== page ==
Photonics and the Internet of Things

Boost your bottom line by packaging your photonics products into an IoT application.

Gail Overton 720

In our 2015 Annual Laser Market Review & Forecast (to be published in the January 2015 issue of Laser Focus World), we discuss the Internet of Things (IoT) and how it will benefit the bottom line of photonics and laser companies worldwide. It turns out that this catch phrase for an Internet-connected smart society has been gaining momentum for decades--long before the advent of the Internet and the interconnectedness that it enables.

A recentForbes magazine article looks at the history of IoT, with references back to 1932 of how technology would enable be the mechanical 'slave' of the future that would control our thermostat, light our pathway, and start our car.

One of the first examples of an IoT application was an early 1980s smart Coke machine installed at Carnegie Mellon University whereby the Internet-connected machine could keep track of how many bottles were dispensed and their temperature; today, however, these capabilities are easily expanded to using the machine for marketing and sales purposes. That is, an Internet-connected device could yield usage information--what types of soft drinks are selling better than others; at what times of day are they selling; and what locations are preferred in a geographical area. All of this 'smart' information benefits the soft drink vendors, improving product sales.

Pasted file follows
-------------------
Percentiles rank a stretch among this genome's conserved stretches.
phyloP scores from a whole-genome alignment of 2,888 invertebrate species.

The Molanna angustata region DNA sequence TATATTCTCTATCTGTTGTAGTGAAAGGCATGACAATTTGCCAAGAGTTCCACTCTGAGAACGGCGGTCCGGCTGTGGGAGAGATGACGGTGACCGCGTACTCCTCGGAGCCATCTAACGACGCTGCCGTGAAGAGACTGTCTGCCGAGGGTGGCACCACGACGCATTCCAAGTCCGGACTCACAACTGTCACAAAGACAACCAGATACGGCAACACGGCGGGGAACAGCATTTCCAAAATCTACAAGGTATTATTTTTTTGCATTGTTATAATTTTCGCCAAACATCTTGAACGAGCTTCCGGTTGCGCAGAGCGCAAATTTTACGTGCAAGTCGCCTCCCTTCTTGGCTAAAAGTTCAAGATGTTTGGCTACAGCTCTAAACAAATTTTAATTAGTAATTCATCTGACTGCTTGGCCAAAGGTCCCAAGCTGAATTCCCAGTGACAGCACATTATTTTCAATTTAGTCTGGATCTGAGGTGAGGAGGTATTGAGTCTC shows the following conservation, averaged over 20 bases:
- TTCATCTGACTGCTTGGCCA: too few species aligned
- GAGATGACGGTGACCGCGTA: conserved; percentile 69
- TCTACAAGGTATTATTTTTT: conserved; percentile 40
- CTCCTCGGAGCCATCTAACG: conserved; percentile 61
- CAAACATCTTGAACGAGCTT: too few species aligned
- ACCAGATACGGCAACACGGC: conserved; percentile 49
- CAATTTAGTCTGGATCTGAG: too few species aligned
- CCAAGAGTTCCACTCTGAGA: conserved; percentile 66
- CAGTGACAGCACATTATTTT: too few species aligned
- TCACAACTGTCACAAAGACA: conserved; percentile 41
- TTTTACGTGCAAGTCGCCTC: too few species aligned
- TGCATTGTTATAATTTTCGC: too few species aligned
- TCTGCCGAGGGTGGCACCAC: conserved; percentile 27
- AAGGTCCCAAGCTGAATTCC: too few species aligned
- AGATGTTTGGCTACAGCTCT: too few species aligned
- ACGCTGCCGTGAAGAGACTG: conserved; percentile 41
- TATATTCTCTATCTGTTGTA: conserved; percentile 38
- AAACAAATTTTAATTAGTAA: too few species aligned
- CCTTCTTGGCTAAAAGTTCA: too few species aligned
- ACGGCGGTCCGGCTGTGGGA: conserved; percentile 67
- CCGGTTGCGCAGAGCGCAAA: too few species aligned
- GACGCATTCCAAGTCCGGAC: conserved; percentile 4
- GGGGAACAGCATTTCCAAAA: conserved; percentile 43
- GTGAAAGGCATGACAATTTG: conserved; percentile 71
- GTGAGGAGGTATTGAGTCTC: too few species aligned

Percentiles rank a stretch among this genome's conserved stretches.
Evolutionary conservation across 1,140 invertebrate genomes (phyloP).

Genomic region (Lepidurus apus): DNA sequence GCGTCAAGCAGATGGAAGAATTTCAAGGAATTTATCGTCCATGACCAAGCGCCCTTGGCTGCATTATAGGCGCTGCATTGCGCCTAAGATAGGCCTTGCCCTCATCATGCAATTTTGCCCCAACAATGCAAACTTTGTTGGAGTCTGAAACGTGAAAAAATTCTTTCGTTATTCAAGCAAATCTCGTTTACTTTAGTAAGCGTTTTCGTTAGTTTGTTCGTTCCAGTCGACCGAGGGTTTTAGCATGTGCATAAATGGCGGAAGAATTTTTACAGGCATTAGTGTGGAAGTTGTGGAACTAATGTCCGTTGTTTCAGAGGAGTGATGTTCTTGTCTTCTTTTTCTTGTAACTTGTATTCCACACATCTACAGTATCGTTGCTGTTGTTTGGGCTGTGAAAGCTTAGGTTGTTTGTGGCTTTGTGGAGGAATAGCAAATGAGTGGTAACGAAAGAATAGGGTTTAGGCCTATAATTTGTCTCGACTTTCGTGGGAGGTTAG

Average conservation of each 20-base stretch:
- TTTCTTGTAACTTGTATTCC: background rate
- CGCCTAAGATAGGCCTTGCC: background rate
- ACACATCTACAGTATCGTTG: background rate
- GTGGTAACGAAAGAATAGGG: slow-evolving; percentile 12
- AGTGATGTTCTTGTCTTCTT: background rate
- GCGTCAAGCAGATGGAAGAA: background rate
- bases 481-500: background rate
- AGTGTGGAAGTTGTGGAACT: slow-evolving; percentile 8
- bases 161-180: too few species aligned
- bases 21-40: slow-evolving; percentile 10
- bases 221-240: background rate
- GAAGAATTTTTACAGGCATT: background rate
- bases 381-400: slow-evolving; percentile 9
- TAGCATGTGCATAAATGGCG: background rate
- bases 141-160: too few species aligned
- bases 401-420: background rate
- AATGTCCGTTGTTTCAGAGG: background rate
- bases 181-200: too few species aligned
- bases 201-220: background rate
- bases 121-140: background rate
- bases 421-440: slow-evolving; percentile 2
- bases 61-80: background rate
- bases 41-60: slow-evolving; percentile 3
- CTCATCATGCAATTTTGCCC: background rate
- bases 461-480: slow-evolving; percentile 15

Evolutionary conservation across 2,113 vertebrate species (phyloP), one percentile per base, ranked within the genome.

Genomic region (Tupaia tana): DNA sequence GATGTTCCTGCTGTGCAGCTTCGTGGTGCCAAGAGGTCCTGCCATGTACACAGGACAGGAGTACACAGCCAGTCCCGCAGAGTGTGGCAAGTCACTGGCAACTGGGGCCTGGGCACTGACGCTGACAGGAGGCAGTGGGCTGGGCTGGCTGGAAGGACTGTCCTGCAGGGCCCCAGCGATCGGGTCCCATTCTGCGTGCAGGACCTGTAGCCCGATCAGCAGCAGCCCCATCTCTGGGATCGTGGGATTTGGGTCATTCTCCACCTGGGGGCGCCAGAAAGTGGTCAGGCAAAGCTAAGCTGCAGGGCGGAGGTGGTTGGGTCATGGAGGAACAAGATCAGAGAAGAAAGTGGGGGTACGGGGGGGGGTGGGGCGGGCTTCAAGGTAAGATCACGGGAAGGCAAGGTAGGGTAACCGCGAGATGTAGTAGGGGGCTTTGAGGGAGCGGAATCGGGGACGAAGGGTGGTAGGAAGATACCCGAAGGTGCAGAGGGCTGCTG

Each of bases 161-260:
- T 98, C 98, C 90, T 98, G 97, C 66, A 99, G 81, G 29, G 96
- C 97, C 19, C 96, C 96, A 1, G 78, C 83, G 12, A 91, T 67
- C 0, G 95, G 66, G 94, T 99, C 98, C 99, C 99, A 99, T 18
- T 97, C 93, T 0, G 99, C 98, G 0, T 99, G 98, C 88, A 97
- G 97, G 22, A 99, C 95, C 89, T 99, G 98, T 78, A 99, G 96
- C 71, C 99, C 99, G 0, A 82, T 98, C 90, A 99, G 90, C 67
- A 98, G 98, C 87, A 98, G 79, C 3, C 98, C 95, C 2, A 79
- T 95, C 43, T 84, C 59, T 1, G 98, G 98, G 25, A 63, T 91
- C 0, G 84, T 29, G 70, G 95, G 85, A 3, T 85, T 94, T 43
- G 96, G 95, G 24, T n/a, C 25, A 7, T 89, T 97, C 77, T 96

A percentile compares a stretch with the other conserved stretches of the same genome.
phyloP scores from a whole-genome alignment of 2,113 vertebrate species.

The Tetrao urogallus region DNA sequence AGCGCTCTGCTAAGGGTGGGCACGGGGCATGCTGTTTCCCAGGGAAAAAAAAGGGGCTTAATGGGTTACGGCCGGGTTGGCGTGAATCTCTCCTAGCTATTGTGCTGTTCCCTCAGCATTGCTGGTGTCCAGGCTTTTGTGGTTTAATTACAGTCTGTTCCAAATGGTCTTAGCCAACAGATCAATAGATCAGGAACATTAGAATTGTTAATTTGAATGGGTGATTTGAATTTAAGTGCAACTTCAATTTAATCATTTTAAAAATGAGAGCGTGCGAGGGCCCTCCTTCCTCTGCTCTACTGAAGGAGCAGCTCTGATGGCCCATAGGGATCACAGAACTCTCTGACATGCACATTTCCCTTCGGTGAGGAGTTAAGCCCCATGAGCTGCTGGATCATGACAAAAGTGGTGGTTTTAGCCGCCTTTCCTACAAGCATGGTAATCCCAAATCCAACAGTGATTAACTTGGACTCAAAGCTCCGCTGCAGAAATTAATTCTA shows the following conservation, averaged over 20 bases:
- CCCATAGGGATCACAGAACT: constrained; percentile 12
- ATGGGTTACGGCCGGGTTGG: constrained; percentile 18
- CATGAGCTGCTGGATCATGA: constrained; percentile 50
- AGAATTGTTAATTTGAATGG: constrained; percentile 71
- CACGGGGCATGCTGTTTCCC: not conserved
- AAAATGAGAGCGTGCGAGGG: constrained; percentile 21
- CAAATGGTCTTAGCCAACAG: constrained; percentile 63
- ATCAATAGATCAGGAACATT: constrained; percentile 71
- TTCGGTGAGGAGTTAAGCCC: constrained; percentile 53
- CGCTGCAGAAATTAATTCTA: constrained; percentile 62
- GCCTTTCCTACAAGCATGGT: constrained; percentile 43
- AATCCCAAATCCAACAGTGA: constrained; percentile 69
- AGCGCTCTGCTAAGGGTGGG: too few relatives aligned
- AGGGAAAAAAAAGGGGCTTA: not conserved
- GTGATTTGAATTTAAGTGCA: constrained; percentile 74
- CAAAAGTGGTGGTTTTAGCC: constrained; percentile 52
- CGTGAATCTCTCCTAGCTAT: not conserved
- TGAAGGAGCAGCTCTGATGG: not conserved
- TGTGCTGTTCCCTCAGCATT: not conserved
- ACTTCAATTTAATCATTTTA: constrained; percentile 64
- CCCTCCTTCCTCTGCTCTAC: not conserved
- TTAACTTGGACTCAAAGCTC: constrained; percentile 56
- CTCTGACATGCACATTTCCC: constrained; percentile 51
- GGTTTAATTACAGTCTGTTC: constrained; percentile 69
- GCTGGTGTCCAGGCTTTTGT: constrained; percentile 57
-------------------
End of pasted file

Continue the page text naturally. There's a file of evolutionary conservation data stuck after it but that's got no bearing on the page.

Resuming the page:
It's no secret that this IoT world benefits photonics product manufacturers; specifically, those companies in the optical fiber communications business, RFID and bar-code reader technology suppliers, imaging and sensor companies, and hosts of other high-technology equipment suppliers. In fact, numerous telecom companies are taking a serious interest in the IoT trend through numerous initiatives:

Intel launches IoT platform

Cisco develops Internet of Everything (IoE) innovation centers

Telus creates IoT business services hub

And even beyond these telecommunication company related activities, numerous other companies are riding the IoT bandwagon, such as Philips for creating a smartphone-controlled light bulb (see a list of the top 10 IoT companies according to Fast Company at So whatever your photonic product may be, why not consider expanding its 'component-level' capabilities by integrating your device into an IoT application? Case in point: Forza Silicon's 3D image sensor incorporated into a smart fire-detection sensor; again, see our January 2015 issue for why IoT is important and how it can benefit your photonics company in the very near future.

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